One of the more interesting points William Saletan makes in Bearing Right is that as long as a sizeable number of Americans believes neither that a woman has a right to choose nor that a fetus has a right to life, we’ll continue to see employers, judges, parole officers, and others pushing policies which should trouble those who believe in either – policies which deny pregnant women who want to carry a fetus to term, or women who want to retain the ability to get pregnant in the future, the chance to do so. The case studies Saletan explores show that when the issue is mandatory abortion, pro-choicers and “pro-life” activists have generally been united in defending a woman’s right to choose birth, though in cases where the issue is mandatory sterilization, “pro-life” organizations have too often stood with those who would take away a woman’s or man’s reproductive autonomy, whether permanently or for the duration of coercively-implemented injections.

The ultimate line of legal defense for women told that sacrificing the chance to have a child is the cost of a job or a parole is that much-maligned but nationally popular decision, Roe v. Wade. One of these women is April Thompson, who is suing Piedmont Management Associates for firing her over her decision to remain pregnant:

According to the lawsuit, when Ebert found out Thompson was seeing a fertility doctor, she told her she was “worried that she was trying to get pregnant.” “If you get pregnant, you will have to move because I am not putting up with any babies around here and you also won’t have a job,” the lawsuit says Ebert told Thompson. “The guys and I do not even hire single mothers because of the problems. I know you have some great delusion that you will be a great mother, but you won’t — you can’t even take care of your dog.”…According to the lawsuit, when Ebert found out, she demanded that Thompson get an abortion.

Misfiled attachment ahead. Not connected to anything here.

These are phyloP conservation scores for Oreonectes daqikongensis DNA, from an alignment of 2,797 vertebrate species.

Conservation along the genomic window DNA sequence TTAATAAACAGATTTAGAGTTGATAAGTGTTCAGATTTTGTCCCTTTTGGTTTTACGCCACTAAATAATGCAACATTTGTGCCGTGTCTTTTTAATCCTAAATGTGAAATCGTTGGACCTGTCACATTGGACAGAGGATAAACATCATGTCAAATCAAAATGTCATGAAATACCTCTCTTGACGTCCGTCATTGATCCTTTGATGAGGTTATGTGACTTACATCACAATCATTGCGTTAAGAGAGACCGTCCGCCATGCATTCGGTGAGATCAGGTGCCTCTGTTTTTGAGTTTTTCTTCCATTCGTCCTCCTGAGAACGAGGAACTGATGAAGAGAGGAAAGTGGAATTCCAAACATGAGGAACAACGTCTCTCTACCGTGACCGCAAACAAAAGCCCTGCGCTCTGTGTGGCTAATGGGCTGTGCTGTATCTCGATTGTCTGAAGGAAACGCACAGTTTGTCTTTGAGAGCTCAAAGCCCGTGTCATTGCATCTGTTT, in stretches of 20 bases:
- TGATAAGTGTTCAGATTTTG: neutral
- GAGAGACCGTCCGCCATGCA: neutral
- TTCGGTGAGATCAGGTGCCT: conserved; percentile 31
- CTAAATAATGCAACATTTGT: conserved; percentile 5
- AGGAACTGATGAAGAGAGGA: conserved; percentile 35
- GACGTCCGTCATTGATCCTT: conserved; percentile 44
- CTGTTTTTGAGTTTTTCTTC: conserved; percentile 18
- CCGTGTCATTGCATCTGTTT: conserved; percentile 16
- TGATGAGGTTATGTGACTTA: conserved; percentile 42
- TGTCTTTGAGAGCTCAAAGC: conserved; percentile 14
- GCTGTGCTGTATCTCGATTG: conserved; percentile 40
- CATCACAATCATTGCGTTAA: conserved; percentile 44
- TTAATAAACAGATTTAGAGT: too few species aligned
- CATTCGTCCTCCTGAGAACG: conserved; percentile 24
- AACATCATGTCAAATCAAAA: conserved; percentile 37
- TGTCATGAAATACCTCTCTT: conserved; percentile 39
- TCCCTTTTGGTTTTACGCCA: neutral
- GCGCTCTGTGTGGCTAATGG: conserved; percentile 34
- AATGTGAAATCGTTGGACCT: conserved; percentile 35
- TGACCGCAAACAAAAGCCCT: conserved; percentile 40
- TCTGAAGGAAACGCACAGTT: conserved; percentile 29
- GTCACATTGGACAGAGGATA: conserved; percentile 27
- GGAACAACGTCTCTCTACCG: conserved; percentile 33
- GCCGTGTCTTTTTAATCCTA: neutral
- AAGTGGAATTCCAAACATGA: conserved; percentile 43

April Thompson is a poster child for the centrality of privacy and workers’ rights to the pursuit of happiness this country promises. And her case represents the danger of a jurisprudence which would elevate an ostensible “free contract” right to sign away your personal freedom over individual rights, and the judgment of the state over the bodily integriy and autonomy of the individual. It reminds us why, if John Roberts still sees Roe as “unprincipled jurisprudence” and scoffs at a “so-called right to privacy,” and plans to remain the “go-to lawyer for the business community, then America deserves better than John Roberts on the Supreme Court.



Just watched Tucker Carlson on his new show complaining about the disparity between full-throated defenses of Roe from Democrats and opaque evasions from Republicans. He claimed to be at a loss as to why, with a nomination battle brewing, the Senators on his side are so hesitant to explicitly defend their desire to see Roe go. Hard to blame Tucker for wanting GOP Senators to talk more about how they really feel about the right to choose. There’s an obvious answer for Republicans’ behavior on this though: They know that most people disagree with them.

Amid all the judicial tyranny chatter, it’s easy to forget that between half and two thirds of Americans consistently tell pollsters that they want Roe upheld (the number is higher among moderates). A good number of them, unfortunately, are comfortable with restrictions on the right to choose which make it difficult for poor women or young women to exercise. (William Saletan documents this dynamic in Bearing Right, and makes a persuasive argument that the anti-government, family-centered rhetoric the pro-choice movement has used effectively to build support for Roe has backfired when it comes to laws which narrow whom it meaningfully applies to). That’s why the way Bush called for Roe to be overturned during the debates was with a coded reference to pretty universally unpopular Dred Scott.